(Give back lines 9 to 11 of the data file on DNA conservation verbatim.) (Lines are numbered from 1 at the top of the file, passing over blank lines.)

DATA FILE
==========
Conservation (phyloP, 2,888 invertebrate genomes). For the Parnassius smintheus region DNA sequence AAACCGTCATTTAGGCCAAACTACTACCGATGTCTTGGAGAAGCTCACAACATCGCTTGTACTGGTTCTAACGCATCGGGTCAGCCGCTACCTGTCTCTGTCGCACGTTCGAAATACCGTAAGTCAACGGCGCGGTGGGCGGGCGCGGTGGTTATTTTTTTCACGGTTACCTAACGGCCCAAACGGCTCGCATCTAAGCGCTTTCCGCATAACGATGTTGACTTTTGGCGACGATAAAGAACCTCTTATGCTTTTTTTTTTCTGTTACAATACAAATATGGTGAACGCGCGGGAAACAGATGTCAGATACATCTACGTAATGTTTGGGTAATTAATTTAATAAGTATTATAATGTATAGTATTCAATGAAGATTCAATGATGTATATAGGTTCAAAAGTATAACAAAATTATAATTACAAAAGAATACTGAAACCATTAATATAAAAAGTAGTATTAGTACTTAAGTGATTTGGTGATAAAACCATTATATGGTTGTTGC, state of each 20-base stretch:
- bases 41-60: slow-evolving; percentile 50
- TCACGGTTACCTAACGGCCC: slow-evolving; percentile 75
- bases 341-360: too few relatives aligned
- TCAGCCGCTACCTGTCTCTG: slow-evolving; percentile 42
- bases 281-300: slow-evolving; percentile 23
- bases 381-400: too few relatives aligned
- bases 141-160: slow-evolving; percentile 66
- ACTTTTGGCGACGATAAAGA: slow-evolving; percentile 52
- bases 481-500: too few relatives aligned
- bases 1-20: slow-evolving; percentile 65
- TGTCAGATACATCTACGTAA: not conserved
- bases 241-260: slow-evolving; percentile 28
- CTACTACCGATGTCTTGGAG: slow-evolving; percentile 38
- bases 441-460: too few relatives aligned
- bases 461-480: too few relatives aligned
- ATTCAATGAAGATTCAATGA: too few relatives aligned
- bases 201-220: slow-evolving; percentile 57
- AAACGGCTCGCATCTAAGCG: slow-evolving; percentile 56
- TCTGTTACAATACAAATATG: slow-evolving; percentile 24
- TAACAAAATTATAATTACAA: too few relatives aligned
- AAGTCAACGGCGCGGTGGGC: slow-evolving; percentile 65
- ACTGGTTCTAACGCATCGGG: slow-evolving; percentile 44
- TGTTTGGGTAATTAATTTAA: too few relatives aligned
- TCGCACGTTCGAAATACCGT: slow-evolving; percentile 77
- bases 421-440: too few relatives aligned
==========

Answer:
- ACTTTTGGCGACGATAAAGA: slow-evolving; percentile 52
- bases 481-500: too few relatives aligned
- bases 1-20: slow-evolving; percentile 65